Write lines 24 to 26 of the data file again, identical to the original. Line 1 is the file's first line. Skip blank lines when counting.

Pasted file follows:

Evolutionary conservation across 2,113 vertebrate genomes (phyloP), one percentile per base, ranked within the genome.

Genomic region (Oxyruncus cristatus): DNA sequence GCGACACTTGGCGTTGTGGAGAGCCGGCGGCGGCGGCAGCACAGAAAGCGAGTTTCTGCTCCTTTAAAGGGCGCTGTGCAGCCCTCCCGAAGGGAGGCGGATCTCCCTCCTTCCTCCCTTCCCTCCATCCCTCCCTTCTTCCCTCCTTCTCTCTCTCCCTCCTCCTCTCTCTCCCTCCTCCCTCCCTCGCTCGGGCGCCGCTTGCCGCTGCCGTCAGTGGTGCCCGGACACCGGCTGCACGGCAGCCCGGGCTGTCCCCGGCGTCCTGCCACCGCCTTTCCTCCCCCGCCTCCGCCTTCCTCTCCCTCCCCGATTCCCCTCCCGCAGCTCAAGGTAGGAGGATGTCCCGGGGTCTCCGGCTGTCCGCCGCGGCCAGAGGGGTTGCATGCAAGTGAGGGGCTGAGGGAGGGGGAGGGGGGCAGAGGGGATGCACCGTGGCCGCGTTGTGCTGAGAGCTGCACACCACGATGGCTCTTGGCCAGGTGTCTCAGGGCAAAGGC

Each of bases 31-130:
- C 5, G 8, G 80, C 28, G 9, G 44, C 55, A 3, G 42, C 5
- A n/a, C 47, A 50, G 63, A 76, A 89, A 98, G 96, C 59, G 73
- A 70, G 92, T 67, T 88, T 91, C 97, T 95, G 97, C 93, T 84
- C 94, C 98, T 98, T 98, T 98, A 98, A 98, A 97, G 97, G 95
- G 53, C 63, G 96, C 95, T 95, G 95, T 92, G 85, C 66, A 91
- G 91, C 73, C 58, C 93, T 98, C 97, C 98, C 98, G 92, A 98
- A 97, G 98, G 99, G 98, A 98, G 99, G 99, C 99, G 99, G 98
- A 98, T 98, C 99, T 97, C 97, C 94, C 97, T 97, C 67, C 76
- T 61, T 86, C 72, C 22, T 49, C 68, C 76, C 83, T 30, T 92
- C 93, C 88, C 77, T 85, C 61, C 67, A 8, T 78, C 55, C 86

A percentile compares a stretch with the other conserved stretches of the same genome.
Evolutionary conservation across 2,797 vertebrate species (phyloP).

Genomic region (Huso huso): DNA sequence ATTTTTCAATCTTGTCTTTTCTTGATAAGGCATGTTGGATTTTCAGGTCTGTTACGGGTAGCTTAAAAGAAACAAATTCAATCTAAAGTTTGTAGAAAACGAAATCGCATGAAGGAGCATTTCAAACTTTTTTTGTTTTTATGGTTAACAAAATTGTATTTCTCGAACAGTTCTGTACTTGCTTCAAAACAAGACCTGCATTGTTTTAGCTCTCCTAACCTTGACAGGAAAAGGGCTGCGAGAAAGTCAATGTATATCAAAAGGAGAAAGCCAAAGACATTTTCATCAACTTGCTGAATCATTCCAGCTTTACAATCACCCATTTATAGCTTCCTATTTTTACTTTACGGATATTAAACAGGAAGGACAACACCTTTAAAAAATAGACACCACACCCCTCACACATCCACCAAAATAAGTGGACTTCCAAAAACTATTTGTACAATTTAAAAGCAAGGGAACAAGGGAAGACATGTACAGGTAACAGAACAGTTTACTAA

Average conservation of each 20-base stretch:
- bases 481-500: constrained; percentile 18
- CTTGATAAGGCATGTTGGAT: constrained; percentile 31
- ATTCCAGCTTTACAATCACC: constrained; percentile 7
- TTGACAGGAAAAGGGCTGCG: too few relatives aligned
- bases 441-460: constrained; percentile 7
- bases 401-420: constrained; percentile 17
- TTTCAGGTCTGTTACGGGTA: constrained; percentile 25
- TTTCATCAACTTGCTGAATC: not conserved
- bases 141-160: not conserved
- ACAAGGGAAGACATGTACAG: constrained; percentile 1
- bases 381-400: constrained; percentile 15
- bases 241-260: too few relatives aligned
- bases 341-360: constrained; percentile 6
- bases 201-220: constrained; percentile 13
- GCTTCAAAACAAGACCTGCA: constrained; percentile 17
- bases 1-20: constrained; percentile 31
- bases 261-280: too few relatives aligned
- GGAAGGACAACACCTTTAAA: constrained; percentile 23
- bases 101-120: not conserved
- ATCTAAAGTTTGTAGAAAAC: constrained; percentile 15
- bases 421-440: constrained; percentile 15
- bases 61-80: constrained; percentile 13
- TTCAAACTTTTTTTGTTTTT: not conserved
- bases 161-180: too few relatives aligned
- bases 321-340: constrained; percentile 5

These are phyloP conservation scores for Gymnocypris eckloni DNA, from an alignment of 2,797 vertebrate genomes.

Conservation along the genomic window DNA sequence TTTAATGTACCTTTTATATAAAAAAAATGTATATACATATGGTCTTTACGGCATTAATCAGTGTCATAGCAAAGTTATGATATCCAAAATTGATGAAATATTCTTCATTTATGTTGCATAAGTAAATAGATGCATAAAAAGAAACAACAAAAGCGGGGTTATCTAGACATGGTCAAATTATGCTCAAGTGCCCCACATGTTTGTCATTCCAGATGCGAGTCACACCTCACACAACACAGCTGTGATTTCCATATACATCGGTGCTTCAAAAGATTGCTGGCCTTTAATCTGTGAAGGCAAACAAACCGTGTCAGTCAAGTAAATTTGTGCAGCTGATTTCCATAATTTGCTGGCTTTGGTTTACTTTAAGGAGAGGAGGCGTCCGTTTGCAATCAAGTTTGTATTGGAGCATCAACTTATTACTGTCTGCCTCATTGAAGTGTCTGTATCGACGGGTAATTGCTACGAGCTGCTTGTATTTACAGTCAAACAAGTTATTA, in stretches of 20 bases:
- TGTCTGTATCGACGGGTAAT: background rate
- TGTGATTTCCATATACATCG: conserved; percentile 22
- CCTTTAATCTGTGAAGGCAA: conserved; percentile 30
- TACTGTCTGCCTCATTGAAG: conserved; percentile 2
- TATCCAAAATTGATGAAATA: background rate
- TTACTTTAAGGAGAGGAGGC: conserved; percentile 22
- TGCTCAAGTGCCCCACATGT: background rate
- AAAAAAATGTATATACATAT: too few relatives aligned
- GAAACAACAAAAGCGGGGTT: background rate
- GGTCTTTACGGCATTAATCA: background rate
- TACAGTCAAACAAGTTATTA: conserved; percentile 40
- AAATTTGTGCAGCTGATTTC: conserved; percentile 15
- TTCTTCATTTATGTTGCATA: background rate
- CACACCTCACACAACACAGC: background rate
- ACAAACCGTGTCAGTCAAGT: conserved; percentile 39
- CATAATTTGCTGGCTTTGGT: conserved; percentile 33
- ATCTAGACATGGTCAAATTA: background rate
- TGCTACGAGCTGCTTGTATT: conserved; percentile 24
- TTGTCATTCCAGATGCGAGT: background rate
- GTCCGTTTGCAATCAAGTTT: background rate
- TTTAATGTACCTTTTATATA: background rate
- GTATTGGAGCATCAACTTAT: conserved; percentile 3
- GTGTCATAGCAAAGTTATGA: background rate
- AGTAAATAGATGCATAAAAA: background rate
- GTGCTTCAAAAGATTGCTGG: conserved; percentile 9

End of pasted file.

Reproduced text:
- TTTCAGGTCTGTTACGGGTA: constrained; percentile 25
- TTTCATCAACTTGCTGAATC: not conserved
- bases 141-160: not conserved